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Engaging the public in policy using blogs as discussion forums

I work at the US Environmental Protection Agency, and we’re trying out some old tools in new ways.

Currently, our enforcement office is using two blogs to post concepts and then taking comments from anyone who wants to join in.

1) Setting environmental enforcement priorities
2) Establishing a plan to improve enforcement of the Clean Water Act

And this is just the beginning. For example, our chief financial officer is going to use the same idea to invite the public to revise our strategic plan. And I know of at least one other program already planning to use a blog the same way.

We’re also avidly exploring how to use social media for formal rulemaking, where the contributions can directly affect regulations.

I’m excited about these developments, and I encourage you to check ’em out!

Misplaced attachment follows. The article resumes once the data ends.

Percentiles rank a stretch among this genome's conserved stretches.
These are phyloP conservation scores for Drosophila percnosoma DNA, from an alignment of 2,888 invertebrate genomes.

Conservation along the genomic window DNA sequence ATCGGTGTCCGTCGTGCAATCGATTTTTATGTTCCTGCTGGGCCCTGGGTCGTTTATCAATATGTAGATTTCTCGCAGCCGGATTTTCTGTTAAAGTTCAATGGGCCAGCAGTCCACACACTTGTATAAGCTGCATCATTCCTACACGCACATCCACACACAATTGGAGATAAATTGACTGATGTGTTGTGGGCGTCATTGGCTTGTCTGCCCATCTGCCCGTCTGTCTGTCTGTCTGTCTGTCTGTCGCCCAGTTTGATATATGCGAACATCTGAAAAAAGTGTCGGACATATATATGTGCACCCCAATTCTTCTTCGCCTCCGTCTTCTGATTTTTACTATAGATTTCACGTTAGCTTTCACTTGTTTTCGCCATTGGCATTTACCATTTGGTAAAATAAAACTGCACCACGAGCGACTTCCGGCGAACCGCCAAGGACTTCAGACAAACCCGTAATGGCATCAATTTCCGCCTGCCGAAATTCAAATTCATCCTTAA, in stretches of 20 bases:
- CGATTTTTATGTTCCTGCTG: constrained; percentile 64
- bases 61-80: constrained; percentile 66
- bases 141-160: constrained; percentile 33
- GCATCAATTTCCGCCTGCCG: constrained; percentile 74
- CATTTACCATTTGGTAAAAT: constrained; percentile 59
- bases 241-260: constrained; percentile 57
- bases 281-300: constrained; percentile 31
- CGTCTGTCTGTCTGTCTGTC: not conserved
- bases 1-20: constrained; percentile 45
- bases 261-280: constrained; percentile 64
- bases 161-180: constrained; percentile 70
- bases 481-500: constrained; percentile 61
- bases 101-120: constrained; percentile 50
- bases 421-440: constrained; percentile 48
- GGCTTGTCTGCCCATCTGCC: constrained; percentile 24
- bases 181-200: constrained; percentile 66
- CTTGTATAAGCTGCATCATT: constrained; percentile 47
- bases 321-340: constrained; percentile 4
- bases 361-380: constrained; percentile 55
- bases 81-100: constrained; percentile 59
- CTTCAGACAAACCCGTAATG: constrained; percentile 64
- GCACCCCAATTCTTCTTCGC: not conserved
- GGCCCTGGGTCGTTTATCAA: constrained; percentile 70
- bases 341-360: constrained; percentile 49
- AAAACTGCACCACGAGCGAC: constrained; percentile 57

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Craig Kessler

Sounds like a great plan and I like how you are using the feedback to help build policies. But how are users going to revise the policies strictly from the comments? The feedback is great but it is not a wiki. Like Michael mentioned, if there was an open interactive site where users could induce more than just a simple comment maybe you could get more revisions and research done by those experts. Great start though.

Jeffrey Levy

@Ed: Yep to all of what you said.

@Michael and Craig: you’re right. It’s not a wiki. These are efforts to get public input on specific policies we’re already working on. Generating innovative policy ideas is a whole different area. Perhaps just as useful, but baby steps first, on stuff we absolutely must do. As to it not being a wiki, we can discuss some other time how I don’t think that wikis necessarily work when you have radically different, strongly held views of what success should look like. And you also have to watch out for people whose interest lies solely in wrecking any consensus, because they simply don’t want any policy on a given subject.